Malala Fund: NGO branding with faces, illustrations & digital assets

Malala Yousafzai

Social Samosa takes a deep dive into the social media presence of the Malala Fund to find strategies non-profits over the world can employ for reach and visibility.

Led by Malala Yousafzai, the Malala Fund is an international non-profit organisation working in the area of education for girls. Most of their work is concentrated in countries such as Afghanistan, Brazil, India, Lebanon, Nigeria, Pakistan and Turkey. The three core activities undertaken by the Fund include investing in local education activists, advocating to hold leaders accountable and amplifying girls’ voices. Each of these reflects clearly in the social media presence and strategy of the Malala Fund.

Curating content

It isn’t possible for non-profits to have the resources to create content on a daily basis. They can, however, use their resources to find articles and news pieces that are in sync with their objectives and amplify them. This is something Malala Fund has been doing regularly on Twitter and Facebook, platforms where they can share links.

Amplifying voices

An important aspect of sewing a narrative together and putting it across as a compelling one is to fuel it with real voices. Malala Fund often brings forth stories of girls and young women across the world, trying to grapple with the realities of their lives as it unfurls around them. The impact of COVID-19 finds a significant place in the non-profits’ narrative.

Focus on faces

A huge chunk of Malala Fund’s social media presence are faces of girls and young women striving to make their lives and the lives of those around them better. They represent resilience. Another set of faces that find prominent presence are those of volunteers and supporters of the cause of the Malala Fund.

Also Read: 5 Cs to leverage Instagram for marketing your NGO

Campaigns around stories

Every entity on social media, irrespective of their cause and reason, are arguably expected to run campaigns to remain relevant to their following and propel their narrative further. Malala Fund takes up several niche causes under the umbrella cause of education for girls and runs campaigns that are grounded in stories.

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A week in the life of a 14-year-old Indian student during the pandemic: MONDAY, 6 APRIL Today I woke up at 7:30 a.m. By that time, my mother and Nani (that’s what we call a maternal grandmother in India) were awake. After brushing my teeth and all, my mother asked me to come with her for a morning walk. Initially I refused, but then I reluctantly went with her. Normally we would go to a big park for a walk, however, it has been locked due to the coronavirus. WEDNESDAY, 8 APRIL Until 4:30 p.m., my whole family watched two episodes of “Ramayana,” a very famous television series based on ancient India's very famous book by the same name. Afterwards, we go for a light nap or do chores like washing the utensils, washing the clothes or folding dry clothes, and then we study. We all have made a habit of washing the utensils we use ourselves so that one person does not have all the load. After 7 p.m., we go outside and play hopscotch or play any game indoors only. After 9 p.m., me, my Nani and my sister play Ludo. FRIDAY, 10 APRIL Today I woke up late at 9 a.m. again. I was still feeling tired. One thought crossing my mind very frequently these days is that I am going to turn 15 in a month. My birthday is on 9 May. My online classes take almost three hours (including the breaks) today. That is a good thing because otherwise I would have been so bored. – In Malala Fund's Roll Call series, girls around the take us into their daily lives — their aspirations, their struggles, their friendships and families — all in their own words. This month, girls are sharing about their time at home during the pandemic. Read more at the link in our bio.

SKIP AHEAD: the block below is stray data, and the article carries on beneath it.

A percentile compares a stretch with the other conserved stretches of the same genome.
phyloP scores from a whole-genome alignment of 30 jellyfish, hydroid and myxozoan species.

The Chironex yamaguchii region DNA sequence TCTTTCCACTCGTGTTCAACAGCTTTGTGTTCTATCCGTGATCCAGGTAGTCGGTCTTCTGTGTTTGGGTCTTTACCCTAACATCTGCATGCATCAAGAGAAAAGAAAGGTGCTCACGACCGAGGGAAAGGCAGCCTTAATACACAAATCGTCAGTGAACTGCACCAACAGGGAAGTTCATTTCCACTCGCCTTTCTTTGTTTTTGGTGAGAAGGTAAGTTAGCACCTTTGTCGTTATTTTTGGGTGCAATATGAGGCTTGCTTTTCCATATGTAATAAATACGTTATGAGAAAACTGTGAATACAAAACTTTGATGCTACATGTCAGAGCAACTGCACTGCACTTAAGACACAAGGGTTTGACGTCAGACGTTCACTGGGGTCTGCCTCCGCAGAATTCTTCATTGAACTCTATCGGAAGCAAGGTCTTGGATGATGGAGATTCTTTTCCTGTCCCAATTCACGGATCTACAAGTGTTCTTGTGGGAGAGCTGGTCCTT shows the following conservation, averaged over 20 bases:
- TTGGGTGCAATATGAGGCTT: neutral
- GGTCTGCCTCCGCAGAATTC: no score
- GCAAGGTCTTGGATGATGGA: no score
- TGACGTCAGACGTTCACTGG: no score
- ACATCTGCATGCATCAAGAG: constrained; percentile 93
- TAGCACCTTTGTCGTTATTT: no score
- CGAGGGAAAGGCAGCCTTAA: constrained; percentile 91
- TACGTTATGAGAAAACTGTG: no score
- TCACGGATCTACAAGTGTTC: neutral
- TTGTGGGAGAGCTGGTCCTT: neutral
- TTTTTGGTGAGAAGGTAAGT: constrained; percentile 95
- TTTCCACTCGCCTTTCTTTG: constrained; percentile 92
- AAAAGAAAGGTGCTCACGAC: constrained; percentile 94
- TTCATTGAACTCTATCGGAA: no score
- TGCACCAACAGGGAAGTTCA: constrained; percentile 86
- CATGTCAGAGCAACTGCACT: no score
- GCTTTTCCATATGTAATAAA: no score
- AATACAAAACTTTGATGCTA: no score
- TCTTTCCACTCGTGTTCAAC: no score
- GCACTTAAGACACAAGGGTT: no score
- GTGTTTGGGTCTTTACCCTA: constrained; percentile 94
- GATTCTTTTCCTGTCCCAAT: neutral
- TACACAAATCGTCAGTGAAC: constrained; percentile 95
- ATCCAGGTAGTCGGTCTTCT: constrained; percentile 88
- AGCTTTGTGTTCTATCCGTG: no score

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Illustrative messages

Illustrative visuals are an important part of social media. One that cannot be ignored. Their power resides in the fact that they transcend linguistic limitations and offer a chance to express a narrative that cuts across demographics. Malala Fund often shares illustrations with due credit and presents the art as a form of resistance in its own might.

Digital collaterals

One of the most interesting aspects of the Malala Fund is that they have their own digital publication and newsletter — Assembly. They have also managed to produce print copies of their efforts, thus converting digital collateral to something that can be distributed offline in a tangible manner, thus increasing its reach and credibility manifold. Assembly is their platform to put across narratives and amplify voices. It helps band together efforts, which might otherwise look incoherent, in a unique way.

The Malala Fund is an interesting non-profit from the perspective of branding as all their efforts essentially revolve around one person and yet are inclusive of girls and women across diverse sections of the globe. The 23-year-old is the face of the organisation but there are a lot of things that make up the Fund, something that reflects in their social media presence through and through.